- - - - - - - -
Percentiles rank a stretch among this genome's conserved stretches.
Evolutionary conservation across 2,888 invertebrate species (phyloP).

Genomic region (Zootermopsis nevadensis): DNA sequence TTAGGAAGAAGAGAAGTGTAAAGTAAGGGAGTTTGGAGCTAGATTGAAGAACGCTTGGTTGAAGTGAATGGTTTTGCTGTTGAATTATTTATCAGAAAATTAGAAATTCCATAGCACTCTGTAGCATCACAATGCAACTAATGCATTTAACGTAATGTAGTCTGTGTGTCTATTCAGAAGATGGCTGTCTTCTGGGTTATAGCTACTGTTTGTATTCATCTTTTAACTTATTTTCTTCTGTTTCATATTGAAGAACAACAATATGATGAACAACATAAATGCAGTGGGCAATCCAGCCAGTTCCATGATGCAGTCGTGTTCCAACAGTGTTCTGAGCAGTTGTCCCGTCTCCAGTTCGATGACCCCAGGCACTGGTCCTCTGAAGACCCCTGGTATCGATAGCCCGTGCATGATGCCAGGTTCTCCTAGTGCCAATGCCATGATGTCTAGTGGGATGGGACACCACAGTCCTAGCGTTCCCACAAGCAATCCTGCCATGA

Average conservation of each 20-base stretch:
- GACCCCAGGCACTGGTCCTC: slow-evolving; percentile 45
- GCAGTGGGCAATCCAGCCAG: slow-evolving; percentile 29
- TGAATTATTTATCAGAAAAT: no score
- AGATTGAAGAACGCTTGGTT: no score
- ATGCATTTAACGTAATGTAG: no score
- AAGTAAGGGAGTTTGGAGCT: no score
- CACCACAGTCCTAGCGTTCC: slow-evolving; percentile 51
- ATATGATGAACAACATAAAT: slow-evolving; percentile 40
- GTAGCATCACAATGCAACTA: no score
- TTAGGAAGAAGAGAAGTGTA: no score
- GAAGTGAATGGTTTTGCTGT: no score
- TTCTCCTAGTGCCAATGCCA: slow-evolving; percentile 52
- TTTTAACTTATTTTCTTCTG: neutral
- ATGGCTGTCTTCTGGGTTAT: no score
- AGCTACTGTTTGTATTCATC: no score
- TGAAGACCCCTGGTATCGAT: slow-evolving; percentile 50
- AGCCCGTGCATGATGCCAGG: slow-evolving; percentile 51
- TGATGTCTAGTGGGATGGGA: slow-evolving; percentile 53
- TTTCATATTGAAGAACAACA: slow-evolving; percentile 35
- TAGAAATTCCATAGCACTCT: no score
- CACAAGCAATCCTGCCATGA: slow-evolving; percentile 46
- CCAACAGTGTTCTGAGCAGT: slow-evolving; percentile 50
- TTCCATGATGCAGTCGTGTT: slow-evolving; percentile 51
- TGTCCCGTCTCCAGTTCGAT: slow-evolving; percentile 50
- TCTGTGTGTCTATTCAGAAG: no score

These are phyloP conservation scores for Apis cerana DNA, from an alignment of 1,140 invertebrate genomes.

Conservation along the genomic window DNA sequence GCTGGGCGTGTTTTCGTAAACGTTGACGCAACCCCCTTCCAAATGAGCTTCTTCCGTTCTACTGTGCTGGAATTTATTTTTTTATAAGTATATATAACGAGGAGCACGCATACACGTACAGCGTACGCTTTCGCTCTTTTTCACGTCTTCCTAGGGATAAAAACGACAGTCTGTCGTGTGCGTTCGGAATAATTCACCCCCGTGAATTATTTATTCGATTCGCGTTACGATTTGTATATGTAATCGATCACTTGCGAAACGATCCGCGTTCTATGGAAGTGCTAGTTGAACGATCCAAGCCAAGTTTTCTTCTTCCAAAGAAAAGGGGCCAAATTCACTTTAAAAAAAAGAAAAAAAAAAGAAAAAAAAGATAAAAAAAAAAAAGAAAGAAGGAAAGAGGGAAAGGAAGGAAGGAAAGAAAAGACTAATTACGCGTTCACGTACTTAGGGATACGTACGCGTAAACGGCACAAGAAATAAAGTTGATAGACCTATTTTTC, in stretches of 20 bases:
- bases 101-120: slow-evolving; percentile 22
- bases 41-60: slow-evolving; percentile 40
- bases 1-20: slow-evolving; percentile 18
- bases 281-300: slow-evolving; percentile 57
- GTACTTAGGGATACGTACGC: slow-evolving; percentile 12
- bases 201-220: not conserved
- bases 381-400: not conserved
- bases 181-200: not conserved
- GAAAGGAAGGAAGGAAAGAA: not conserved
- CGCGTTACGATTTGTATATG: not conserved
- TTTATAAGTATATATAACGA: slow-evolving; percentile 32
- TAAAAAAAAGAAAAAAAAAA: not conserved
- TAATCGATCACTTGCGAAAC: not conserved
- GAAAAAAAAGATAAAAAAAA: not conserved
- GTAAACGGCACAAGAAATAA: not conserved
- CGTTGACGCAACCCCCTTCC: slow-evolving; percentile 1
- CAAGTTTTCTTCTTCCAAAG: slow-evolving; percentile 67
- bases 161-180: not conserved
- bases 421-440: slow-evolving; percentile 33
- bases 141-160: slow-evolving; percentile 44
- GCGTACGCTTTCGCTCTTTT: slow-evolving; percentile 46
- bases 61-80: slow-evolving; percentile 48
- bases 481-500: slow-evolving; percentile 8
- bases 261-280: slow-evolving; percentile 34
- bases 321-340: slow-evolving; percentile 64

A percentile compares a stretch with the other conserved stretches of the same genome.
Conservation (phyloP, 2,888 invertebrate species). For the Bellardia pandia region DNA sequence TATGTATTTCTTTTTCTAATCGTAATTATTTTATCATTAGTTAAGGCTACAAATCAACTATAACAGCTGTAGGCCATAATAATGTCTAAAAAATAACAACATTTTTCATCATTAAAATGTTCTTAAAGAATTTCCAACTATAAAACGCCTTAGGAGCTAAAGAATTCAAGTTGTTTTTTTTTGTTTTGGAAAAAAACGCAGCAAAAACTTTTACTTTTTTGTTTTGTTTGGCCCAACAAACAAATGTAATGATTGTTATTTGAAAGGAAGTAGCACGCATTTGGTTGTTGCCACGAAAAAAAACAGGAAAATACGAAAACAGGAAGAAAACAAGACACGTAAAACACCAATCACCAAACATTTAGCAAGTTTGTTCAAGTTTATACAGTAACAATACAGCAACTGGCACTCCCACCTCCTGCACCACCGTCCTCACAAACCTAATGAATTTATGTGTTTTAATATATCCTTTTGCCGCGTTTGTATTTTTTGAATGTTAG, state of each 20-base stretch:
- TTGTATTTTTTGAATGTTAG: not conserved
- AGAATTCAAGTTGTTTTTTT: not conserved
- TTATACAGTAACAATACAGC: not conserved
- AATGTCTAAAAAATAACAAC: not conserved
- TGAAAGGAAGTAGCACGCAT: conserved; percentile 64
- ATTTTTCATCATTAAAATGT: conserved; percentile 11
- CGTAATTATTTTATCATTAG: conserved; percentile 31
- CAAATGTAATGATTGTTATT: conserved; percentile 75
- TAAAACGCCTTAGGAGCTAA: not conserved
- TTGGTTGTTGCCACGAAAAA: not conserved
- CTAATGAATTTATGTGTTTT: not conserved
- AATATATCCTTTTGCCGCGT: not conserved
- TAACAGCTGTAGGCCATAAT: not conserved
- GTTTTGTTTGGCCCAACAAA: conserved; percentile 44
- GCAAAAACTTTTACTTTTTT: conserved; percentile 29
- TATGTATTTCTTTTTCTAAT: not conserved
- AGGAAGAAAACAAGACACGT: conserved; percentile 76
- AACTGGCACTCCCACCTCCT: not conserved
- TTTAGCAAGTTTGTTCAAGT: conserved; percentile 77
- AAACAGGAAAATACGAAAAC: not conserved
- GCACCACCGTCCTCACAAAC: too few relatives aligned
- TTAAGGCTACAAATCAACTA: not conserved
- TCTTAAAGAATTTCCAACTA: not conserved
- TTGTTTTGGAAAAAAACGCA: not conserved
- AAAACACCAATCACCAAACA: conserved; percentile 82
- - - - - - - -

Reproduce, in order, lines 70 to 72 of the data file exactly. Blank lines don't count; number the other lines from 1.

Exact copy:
- AATATATCCTTTTGCCGCGT: not conserved
- TAACAGCTGTAGGCCATAAT: not conserved
- GTTTTGTTTGGCCCAACAAA: conserved; percentile 44